Celebrating the tercentenary of Johann Heinrich Tischbein, painter of Hermann the German

Johann Heinrich Tischbein (1722–1789), Narcissus (c 1770), oil on canvas, 32.5 x 39.5 cm, Museumslandschaft Hessen Kassel, Kassel, Germany. Wikimedia Commons.

Three hundred years ago today, on 3 October 1722, Johann Heinrich Tischbein (1722–1789) was born. He went on to lead a whole family of painters in Germany, spanning three generations. He’s sometimes referred to as the Elder, or the Kasseler Tischbein, after the city of Kassel where he kept his studio for much of his career.

Tischbein wasn’t born into an artistic family: his father was a baker in Haina, Germany, but of his eight children, five went on to paint for their living. When he was fourteen he started studying wallpaper painting, and moved on to learn oils under Johann Georg von Freese (1701–1775). These new skills took him into the courts of nobility and minor royalty, and led to one Count sponsoring his further training with Carle van Loo (1705-1765) in Paris. His new teacher had won the Prix de Rome in 1724, and had worked extensively in Italy. Thus Tischbein went to Venice and studied there with Giovanni Battista Piazzatta (1682-1754), following which he spent a year in Rome.

When Tischbein returned to Germany in 1753, he was appointed court painter to William VIII, the ruler of Hesse-Kassel. Unfortunately, that was soon disrupted by French military advances during the Seven Years’ War, forcing Tischbein to seek safety in other locations until 1762.

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Johann Heinrich Tischbein (1722–1789), Jupiter in the Guise of Diana Seducing Callisto (1756), oil on canvas, 41 x 47 cm, Museumslandschaft Hessen Kassel, Kassel, Germany. Wikimedia Commons.

During this period, he painted several fine mythological works, including Jupiter in the Guise of Diana Seducing Callisto (1756), showing this famous story from Ovid’s Metamorphoses.

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Johann Heinrich Tischbein (1722–1789), Acis and Galatea (1758), oil on canvas, 40.8 × 47 cm, Neue Galerie und Städtische Kunstsammlungen, Kassel, Germany. Wikimedia Commons.

His account of the myth of Acis and Galatea painted in 1758 is another unembroidered account from Ovid. Galatea is almost naked in the arms of Acis, as Polyphemus peers at them, a voyeur behind a tree trunk.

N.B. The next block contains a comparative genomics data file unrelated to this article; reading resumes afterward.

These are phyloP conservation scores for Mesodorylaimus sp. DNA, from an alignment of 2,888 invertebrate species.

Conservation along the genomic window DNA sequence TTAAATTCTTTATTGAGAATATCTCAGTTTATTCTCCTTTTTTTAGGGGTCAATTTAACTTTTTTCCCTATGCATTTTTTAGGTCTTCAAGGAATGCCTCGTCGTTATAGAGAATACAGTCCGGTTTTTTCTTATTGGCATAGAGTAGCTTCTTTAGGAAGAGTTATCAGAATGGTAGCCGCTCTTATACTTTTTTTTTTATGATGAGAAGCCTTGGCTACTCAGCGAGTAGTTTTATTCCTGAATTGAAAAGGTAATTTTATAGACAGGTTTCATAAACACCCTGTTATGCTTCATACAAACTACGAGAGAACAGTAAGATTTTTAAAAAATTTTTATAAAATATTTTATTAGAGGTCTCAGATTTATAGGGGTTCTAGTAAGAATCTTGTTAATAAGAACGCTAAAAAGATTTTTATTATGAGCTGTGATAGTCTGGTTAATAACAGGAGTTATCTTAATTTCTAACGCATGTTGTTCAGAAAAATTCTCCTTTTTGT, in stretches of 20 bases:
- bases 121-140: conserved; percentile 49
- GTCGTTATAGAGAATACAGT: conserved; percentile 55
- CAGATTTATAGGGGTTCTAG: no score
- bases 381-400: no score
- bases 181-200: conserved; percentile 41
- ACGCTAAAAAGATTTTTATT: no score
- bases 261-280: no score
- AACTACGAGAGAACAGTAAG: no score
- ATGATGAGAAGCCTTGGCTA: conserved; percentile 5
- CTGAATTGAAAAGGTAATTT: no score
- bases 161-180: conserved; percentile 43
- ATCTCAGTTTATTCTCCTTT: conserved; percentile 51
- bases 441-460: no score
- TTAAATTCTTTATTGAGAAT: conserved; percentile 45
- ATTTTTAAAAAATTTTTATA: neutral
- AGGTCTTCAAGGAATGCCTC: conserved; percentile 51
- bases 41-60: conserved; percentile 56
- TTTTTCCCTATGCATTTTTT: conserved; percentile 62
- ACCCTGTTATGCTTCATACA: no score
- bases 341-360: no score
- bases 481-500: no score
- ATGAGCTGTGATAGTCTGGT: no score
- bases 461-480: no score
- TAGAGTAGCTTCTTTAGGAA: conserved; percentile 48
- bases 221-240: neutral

Perhaps in response to the war, he also painted the first of his works telling the story of Arminius, which I show at the end.

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Johann Heinrich Tischbein (1722–1789), The Rape of Europa (c 1760), oil on canvas, 26 x 33 cm, location not known. Wikimedia Commons.

In about 1760, Tischbein painted The Rape of Europa, one of the great standards of mythological painting, here in an elaborate floral rendering.

When Kassel was more peaceful and Tischbein could return to his studio, he was appointed Professor at its newly established Collegium Carolinum.

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Johann Heinrich Tischbein (1722–1789), Charles I, Duke of Brunswick-Wolfenbüttel and Family (1762), oil on canvas, 280 x 389.7 cm, Museumslandschaft Hessen Kassel, Kassel, Germany. Wikimedia Commons.

Inevitably, many of his paintings are portraits of the minor royalty and nobility of the day. More remarkable among them is this group portrait of Charles I, Duke of Brunswick-Wolfenbüttel and his family, painted in 1762. This apparently includes the following:

  • Charles I, Duke of Brunswick-Wolfenbüttel (1713-1780)
  • Princess Philippine Charlotte of Prussia (1716-1801)
  • Charles William Ferdinand, Duke of Brunswick (1735-1806)
  • Albrecht Heinrich von Braunschweig-Wolfenbüttel (1742-1761)
  • Augusta Dorothea, Abbess of Gandersheim (1749-1810)
  • Elisabeth Christine of Brunswick-Wolfenbüttel, Crown Princess of Prussia (1746-1840)
  • Wilhelm Adolf von Braunschweig-Wolfenbüttel (1745-1770)
  • Duchess Anna Amalia of Brunswick-Wolfenbüttel (1739-1807)
  • Princess Sophie Caroline of Brunswick-Wolfenbüttel (1737-1817)
  • Frederick Augustus, Prince of Brunswick-Wolfenbüttel-Oels (1740-1805)
  • Leopold of Brunswick-Wolfenbüttel (1752-1785).
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Johann Heinrich Tischbein (1722–1789), Narcissus (c 1770), oil on canvas, 32.5 x 39.5 cm, Museumslandschaft Hessen Kassel, Kassel, Germany. Wikimedia Commons.